The Grenadiermütze (Grenadier Cap) or Mitre style of headdress dates back to the 1600s and Frederick the Great. It was worn by numerous German Infanterie units throughout the 17th, 18th, 19th, and part of the 20th Centuries. The Mitre’s body was a tall cloth bag with white strips around its base and a large metal front plate. Leather pickelhauben replaced Mitres during the mid-1800s. By 1894, only three out of the hundreds of German Imperial Army Infanterie units still wore the Grenadier Mitre, and then it was only for parades or palace duty. These units were: the Erste Garde Regiment zu Fuß (EGRzuFUß), the Kaiser Alexander Garde Grenadier Regiment NR. 1 (KAGGR1), and the Schloß Garde Kompagnie (Palace Guard Company). It was quite an honor to have these distinctive headdresses.
The Erste Garde Regiment zu Fuß (EGRzuFUß) was established on 11 August 1688 and garrisoned in Potsdam, just outside of Berlin. In 1824, its Bataillon II’s enlisted men were authorized by Allerhöchste Kabinettsorder (Supreme Cabinet Order – A.K.O.) dated 30 March 1824 to wear the very distinctive and colorful headdress known as the Grenadiermütze or Mitre for parades and special occasions. On 10 August 1824, Bataillon I’s enlisted men also were authorized to wear the Grenadiermütze. Only the enlisted members of these Bataillone wore this item for parade, while the remainder of the regiment still wore their normal day-to-day headgear with a white plume or bush for parade. The Mitre initially was reserved for enlisted men, but at parade on 26 March 1826 Bataillone I & II’s unmounted officers finally were authorized to wear the Grenadiermütze style.

In May 1843, Bataillon III (Füsilier) finally was authorized to wear a Grenadiermütze for parade. While their Grenadiermützen were similar to the ones worn by Bataillone I & II, their Grenadiermützen bodies were shorter, possessed a slightly different shape, and the grenades around their headbands were replaced by heraldic eagles.

In January of 1889 the 3rd and 4th Companies were honored by the addition of the “SEMPER TALIS” (Ever-Following/Always Faithful/Always the Same) bandeaux to their Mitres and leather spiked helmets. (A.K.O. dated 27 January 1889). In either the summer of that year or May of 1890 the rest of Bataillon I and the Regimental staff were also authorized to wear them. The enlisted men’s bandeaux were made from brass, while those for the officers were made of German silver and their letters were sometimes colored in with red lacquer.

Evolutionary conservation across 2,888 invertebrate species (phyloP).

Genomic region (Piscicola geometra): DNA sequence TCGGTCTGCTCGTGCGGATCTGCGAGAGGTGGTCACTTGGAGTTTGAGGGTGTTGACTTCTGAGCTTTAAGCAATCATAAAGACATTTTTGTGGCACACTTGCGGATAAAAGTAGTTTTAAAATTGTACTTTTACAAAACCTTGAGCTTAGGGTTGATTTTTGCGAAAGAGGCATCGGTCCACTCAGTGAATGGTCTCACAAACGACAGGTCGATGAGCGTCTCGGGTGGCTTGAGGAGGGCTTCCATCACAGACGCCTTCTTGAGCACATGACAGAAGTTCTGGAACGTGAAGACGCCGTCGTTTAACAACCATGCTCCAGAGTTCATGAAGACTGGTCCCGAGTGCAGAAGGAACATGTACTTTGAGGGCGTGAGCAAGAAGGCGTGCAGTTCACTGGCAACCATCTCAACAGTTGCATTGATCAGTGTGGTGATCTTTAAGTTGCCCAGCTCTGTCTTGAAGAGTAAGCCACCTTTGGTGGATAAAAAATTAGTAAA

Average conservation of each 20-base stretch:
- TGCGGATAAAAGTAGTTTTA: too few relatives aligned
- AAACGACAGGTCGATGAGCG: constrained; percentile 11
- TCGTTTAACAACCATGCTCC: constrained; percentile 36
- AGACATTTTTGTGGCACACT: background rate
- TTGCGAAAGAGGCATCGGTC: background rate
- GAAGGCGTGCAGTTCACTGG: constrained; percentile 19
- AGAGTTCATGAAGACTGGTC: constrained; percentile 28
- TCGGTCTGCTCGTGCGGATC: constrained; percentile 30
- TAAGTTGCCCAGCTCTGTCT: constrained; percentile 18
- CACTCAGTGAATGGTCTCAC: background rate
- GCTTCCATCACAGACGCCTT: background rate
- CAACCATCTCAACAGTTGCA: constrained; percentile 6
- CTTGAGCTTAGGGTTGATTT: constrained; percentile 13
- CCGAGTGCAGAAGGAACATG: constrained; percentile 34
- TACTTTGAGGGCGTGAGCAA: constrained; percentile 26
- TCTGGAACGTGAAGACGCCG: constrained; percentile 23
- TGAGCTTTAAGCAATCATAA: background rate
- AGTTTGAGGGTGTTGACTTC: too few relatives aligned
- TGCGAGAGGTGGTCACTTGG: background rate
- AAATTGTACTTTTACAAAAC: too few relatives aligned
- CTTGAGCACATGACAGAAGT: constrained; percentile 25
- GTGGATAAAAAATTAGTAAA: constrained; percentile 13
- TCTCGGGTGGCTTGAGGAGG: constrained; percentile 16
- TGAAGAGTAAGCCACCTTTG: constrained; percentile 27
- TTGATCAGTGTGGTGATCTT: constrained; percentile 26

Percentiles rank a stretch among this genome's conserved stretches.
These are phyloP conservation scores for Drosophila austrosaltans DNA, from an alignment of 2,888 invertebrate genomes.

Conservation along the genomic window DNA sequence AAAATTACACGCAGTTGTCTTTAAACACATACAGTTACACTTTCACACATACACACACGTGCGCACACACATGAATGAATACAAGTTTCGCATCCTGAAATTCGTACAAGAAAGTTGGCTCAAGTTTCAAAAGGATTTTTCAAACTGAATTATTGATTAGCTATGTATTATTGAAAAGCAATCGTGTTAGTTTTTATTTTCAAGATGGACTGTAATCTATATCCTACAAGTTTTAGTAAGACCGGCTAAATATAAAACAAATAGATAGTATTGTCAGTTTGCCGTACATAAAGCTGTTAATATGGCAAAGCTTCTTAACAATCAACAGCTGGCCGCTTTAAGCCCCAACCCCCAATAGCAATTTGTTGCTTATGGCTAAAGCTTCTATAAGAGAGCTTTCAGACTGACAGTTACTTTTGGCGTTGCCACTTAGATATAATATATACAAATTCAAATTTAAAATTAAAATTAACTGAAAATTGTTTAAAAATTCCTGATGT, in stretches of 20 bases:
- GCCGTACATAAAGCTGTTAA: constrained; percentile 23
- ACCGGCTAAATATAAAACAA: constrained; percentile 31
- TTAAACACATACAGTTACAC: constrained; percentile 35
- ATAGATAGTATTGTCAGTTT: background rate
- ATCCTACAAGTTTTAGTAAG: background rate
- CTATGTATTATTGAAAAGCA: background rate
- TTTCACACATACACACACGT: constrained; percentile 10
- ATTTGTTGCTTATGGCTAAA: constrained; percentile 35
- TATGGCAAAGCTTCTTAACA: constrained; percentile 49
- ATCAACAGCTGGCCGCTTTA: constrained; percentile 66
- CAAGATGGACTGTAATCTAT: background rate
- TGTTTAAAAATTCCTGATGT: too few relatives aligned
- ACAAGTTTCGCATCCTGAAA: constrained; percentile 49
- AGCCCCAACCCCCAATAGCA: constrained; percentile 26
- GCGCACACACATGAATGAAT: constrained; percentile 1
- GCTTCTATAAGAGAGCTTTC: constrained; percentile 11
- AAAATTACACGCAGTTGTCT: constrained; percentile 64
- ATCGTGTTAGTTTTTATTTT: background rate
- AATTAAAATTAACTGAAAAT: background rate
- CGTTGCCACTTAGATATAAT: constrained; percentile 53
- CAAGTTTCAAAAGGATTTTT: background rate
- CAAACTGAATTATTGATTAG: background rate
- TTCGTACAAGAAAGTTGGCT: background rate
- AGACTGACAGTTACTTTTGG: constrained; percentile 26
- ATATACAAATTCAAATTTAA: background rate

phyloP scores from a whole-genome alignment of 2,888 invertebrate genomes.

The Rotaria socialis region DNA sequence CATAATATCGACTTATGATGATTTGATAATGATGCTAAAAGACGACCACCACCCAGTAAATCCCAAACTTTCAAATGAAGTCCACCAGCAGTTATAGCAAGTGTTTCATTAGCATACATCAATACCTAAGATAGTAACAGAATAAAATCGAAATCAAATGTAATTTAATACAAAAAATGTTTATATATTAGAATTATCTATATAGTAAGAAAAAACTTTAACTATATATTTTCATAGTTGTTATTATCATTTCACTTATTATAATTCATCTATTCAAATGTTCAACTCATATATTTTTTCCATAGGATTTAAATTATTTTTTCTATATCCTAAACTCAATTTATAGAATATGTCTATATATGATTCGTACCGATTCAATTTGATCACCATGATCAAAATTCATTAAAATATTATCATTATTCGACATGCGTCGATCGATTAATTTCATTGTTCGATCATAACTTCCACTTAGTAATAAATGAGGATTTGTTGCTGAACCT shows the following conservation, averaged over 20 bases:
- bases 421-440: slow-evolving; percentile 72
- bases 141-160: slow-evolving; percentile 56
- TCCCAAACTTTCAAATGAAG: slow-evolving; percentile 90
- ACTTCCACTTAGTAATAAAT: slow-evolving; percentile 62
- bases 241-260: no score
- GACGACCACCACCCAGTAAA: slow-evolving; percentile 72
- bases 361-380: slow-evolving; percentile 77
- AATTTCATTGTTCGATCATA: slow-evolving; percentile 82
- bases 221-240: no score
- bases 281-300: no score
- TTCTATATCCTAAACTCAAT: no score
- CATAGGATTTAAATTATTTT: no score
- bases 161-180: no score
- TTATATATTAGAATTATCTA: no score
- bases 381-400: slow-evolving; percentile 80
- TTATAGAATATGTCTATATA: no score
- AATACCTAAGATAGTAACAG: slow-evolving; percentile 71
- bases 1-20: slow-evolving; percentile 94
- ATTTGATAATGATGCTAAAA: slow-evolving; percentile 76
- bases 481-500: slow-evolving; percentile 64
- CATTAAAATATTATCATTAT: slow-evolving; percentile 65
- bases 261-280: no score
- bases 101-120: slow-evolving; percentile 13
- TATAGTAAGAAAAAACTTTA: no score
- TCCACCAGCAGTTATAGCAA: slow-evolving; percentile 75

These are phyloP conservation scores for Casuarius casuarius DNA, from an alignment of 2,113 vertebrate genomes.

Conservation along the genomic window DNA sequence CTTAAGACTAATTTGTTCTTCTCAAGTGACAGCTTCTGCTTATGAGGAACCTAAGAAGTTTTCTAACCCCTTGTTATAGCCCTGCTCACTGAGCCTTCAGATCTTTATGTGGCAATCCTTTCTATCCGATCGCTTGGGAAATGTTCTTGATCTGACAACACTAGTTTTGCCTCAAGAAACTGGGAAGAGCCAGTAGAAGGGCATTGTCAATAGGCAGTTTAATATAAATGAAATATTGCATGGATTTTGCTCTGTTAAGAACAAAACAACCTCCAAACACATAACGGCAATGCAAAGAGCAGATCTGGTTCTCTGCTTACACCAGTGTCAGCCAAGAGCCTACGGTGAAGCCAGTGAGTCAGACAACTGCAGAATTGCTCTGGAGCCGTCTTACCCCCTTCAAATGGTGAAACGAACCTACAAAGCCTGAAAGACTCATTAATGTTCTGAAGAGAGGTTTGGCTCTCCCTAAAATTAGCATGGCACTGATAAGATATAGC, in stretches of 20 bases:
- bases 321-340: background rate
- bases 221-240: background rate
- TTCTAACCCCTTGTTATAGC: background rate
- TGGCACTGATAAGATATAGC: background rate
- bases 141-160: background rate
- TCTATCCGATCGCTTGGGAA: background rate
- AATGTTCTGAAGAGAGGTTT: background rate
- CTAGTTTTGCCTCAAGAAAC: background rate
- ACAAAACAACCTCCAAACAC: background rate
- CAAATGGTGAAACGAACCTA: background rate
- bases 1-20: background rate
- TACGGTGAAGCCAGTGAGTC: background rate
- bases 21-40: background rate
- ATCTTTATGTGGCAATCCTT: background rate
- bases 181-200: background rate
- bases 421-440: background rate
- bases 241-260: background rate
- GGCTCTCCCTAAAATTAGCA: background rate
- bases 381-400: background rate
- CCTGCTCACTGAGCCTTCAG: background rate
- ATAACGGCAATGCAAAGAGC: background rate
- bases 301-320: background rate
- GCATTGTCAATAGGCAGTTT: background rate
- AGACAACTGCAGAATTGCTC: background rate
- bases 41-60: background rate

On 9 February 1894 the EGRzuFUß troops of the 1st (Leib), 5th, and 9th Kompagnien were gifted by the Kaiser with new Grenadiermützen for parades. [At that time, these mounted companies’ officers, staff and adjutants still wore pickelhauben with white plumes (or black for the Füsiliers)]. By December 1894, all EGRzuFUß Kompagnien had received the new style of Mitre.

The EGRzuFUß’s new Grenadiermütze was patterned after one worn by Frederick der Große’s Regimental Guard (Königlich Preußisches Regiments Garde Nr. 15, from 1753 to 1786). It was made from pressed or stamped, white, sheet metal and did not have a scaled metal chin strap. Bataillone I & II’s Mitres sported red cloth trim around their front plates, red cloth bodies with three white cloth strips running from peak to base (silver bullion for the officers), and the “Semper Talis” bandeaux. [This was unusual, since only Bataillon I and the Staff were authorized to wear this banner on their helmets]. The Fusilier Bataillon had a gold cloth body with white strips and the “Pro Gloria Et Patria” (For Glory and Country) inscription on the bandeau above the eagle.

Initially, no chin strap was worn on the new Grenadiermütze; instead, the Mitre was held in place with a leather string that tied under the chin. This method did NOT keep the Grenadiermütze in place and it frequently fell off of the soldier’s head! In 1897, flat, scaled, metal, chin straps were authorized for the Grenadiermütze. Model 1891 chin strap posts were then added to the Grenadiermütze, with the wearer using the metal chin straps from his pickelhaube on his Grenadiermütze. After parade, the chin strap was removed, and the Grenadiermütze was stored in an oil cloth cover in the regimental storeroom. [More about this oil cloth cover will appear later in this special update].

When the EGRzuFUß received their new Grenadiermützen in 1894, they turned their old ones over to the Kaiser Alexander Guard Grenadier Regt.1 (KAGGR1). It appears that they made this transition between corresponding companies. The SEMPER TALIS bandeaux were removed, and the KAGGR1 wore their Grenadiermützen with two holes in their front plates until they were replaced due normal wear and tear.

[For more information on these two Mitres and loads of photos, see The Grenadier Mütze of the Imperial German Army by Jim Turinetti].